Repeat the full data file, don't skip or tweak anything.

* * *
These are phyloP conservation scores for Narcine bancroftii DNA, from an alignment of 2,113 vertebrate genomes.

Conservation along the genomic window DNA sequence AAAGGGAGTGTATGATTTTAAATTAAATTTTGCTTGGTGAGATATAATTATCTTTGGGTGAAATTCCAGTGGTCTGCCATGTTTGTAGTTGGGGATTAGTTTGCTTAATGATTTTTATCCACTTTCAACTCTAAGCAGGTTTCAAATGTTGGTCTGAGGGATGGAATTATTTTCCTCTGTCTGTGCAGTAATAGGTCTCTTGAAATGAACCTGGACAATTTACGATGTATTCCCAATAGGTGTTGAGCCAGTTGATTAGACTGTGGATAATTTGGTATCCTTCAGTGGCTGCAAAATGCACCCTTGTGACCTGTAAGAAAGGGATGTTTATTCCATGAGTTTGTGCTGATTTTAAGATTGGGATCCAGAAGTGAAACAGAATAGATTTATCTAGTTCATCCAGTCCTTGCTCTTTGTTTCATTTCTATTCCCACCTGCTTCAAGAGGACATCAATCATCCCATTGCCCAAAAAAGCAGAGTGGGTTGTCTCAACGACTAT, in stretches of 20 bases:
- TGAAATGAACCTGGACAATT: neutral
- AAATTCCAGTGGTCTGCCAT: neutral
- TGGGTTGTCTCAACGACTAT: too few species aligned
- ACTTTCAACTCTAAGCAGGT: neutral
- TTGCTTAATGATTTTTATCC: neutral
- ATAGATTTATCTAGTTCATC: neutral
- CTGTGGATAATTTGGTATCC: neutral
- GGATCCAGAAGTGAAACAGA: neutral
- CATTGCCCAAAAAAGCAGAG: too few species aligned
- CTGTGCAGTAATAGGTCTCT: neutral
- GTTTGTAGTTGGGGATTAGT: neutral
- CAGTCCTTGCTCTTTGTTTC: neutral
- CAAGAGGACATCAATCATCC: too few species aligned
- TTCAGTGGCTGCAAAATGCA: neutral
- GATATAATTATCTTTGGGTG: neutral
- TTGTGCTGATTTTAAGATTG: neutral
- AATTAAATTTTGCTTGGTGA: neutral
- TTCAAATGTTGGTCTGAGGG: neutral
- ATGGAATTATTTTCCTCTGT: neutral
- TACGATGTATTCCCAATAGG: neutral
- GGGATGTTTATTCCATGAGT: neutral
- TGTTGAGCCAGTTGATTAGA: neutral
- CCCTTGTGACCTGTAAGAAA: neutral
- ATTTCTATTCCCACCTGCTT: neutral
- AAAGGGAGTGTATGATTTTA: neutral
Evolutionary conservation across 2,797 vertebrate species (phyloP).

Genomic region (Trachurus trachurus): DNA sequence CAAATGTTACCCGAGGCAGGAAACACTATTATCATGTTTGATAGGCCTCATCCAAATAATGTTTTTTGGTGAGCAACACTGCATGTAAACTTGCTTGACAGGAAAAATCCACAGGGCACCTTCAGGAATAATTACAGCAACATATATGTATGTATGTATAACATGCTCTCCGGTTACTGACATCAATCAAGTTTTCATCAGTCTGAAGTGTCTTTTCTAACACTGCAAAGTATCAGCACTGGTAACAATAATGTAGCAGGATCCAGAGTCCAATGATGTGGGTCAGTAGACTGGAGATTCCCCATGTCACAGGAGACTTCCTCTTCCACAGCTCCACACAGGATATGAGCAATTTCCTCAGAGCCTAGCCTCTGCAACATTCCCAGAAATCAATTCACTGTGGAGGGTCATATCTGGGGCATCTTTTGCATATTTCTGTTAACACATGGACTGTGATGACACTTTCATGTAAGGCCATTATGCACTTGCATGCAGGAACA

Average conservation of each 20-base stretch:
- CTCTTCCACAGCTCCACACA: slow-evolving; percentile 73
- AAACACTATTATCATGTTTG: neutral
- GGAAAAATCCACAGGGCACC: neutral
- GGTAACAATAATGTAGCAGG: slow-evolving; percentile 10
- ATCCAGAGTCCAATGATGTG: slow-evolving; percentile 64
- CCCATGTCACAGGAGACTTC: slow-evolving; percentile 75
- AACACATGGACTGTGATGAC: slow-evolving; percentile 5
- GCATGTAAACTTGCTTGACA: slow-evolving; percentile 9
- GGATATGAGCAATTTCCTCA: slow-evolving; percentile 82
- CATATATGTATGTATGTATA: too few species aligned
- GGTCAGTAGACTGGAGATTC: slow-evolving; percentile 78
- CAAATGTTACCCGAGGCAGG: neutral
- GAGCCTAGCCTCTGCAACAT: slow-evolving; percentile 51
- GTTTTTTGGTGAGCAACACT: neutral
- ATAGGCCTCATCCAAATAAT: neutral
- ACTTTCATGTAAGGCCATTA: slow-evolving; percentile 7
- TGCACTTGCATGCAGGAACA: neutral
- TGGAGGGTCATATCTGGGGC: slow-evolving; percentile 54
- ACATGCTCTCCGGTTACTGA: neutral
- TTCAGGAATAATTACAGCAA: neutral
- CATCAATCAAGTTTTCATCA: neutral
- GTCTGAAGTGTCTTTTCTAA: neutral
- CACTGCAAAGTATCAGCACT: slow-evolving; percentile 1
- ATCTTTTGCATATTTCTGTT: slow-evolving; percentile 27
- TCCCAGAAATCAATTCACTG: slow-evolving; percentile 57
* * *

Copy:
These are phyloP conservation scores for Narcine bancroftii DNA, from an alignment of 2,113 vertebrate genomes.

Conservation along the genomic window DNA sequence AAAGGGAGTGTATGATTTTAAATTAAATTTTGCTTGGTGAGATATAATTATCTTTGGGTGAAATTCCAGTGGTCTGCCATGTTTGTAGTTGGGGATTAGTTTGCTTAATGATTTTTATCCACTTTCAACTCTAAGCAGGTTTCAAATGTTGGTCTGAGGGATGGAATTATTTTCCTCTGTCTGTGCAGTAATAGGTCTCTTGAAATGAACCTGGACAATTTACGATGTATTCCCAATAGGTGTTGAGCCAGTTGATTAGACTGTGGATAATTTGGTATCCTTCAGTGGCTGCAAAATGCACCCTTGTGACCTGTAAGAAAGGGATGTTTATTCCATGAGTTTGTGCTGATTTTAAGATTGGGATCCAGAAGTGAAACAGAATAGATTTATCTAGTTCATCCAGTCCTTGCTCTTTGTTTCATTTCTATTCCCACCTGCTTCAAGAGGACATCAATCATCCCATTGCCCAAAAAAGCAGAGTGGGTTGTCTCAACGACTAT, in stretches of 20 bases:
- TGAAATGAACCTGGACAATT: neutral
- AAATTCCAGTGGTCTGCCAT: neutral
- TGGGTTGTCTCAACGACTAT: too few species aligned
- ACTTTCAACTCTAAGCAGGT: neutral
- TTGCTTAATGATTTTTATCC: neutral
- ATAGATTTATCTAGTTCATC: neutral
- CTGTGGATAATTTGGTATCC: neutral
- GGATCCAGAAGTGAAACAGA: neutral
- CATTGCCCAAAAAAGCAGAG: too few species aligned
- CTGTGCAGTAATAGGTCTCT: neutral
- GTTTGTAGTTGGGGATTAGT: neutral
- CAGTCCTTGCTCTTTGTTTC: neutral
- CAAGAGGACATCAATCATCC: too few species aligned
- TTCAGTGGCTGCAAAATGCA: neutral
- GATATAATTATCTTTGGGTG: neutral
- TTGTGCTGATTTTAAGATTG: neutral
- AATTAAATTTTGCTTGGTGA: neutral
- TTCAAATGTTGGTCTGAGGG: neutral
- ATGGAATTATTTTCCTCTGT: neutral
- TACGATGTATTCCCAATAGG: neutral
- GGGATGTTTATTCCATGAGT: neutral
- TGTTGAGCCAGTTGATTAGA: neutral
- CCCTTGTGACCTGTAAGAAA: neutral
- ATTTCTATTCCCACCTGCTT: neutral
- AAAGGGAGTGTATGATTTTA: neutral
Evolutionary conservation across 2,797 vertebrate species (phyloP).

Genomic region (Trachurus trachurus): DNA sequence CAAATGTTACCCGAGGCAGGAAACACTATTATCATGTTTGATAGGCCTCATCCAAATAATGTTTTTTGGTGAGCAACACTGCATGTAAACTTGCTTGACAGGAAAAATCCACAGGGCACCTTCAGGAATAATTACAGCAACATATATGTATGTATGTATAACATGCTCTCCGGTTACTGACATCAATCAAGTTTTCATCAGTCTGAAGTGTCTTTTCTAACACTGCAAAGTATCAGCACTGGTAACAATAATGTAGCAGGATCCAGAGTCCAATGATGTGGGTCAGTAGACTGGAGATTCCCCATGTCACAGGAGACTTCCTCTTCCACAGCTCCACACAGGATATGAGCAATTTCCTCAGAGCCTAGCCTCTGCAACATTCCCAGAAATCAATTCACTGTGGAGGGTCATATCTGGGGCATCTTTTGCATATTTCTGTTAACACATGGACTGTGATGACACTTTCATGTAAGGCCATTATGCACTTGCATGCAGGAACA

Average conservation of each 20-base stretch:
- CTCTTCCACAGCTCCACACA: slow-evolving; percentile 73
- AAACACTATTATCATGTTTG: neutral
- GGAAAAATCCACAGGGCACC: neutral
- GGTAACAATAATGTAGCAGG: slow-evolving; percentile 10
- ATCCAGAGTCCAATGATGTG: slow-evolving; percentile 64
- CCCATGTCACAGGAGACTTC: slow-evolving; percentile 75
- AACACATGGACTGTGATGAC: slow-evolving; percentile 5
- GCATGTAAACTTGCTTGACA: slow-evolving; percentile 9
- GGATATGAGCAATTTCCTCA: slow-evolving; percentile 82
- CATATATGTATGTATGTATA: too few species aligned
- GGTCAGTAGACTGGAGATTC: slow-evolving; percentile 78
- CAAATGTTACCCGAGGCAGG: neutral
- GAGCCTAGCCTCTGCAACAT: slow-evolving; percentile 51
- GTTTTTTGGTGAGCAACACT: neutral
- ATAGGCCTCATCCAAATAAT: neutral
- ACTTTCATGTAAGGCCATTA: slow-evolving; percentile 7
- TGCACTTGCATGCAGGAACA: neutral
- TGGAGGGTCATATCTGGGGC: slow-evolving; percentile 54
- ACATGCTCTCCGGTTACTGA: neutral
- TTCAGGAATAATTACAGCAA: neutral
- CATCAATCAAGTTTTCATCA: neutral
- GTCTGAAGTGTCTTTTCTAA: neutral
- CACTGCAAAGTATCAGCACT: slow-evolving; percentile 1
- ATCTTTTGCATATTTCTGTT: slow-evolving; percentile 27
- TCCCAGAAATCAATTCACTG: slow-evolving; percentile 57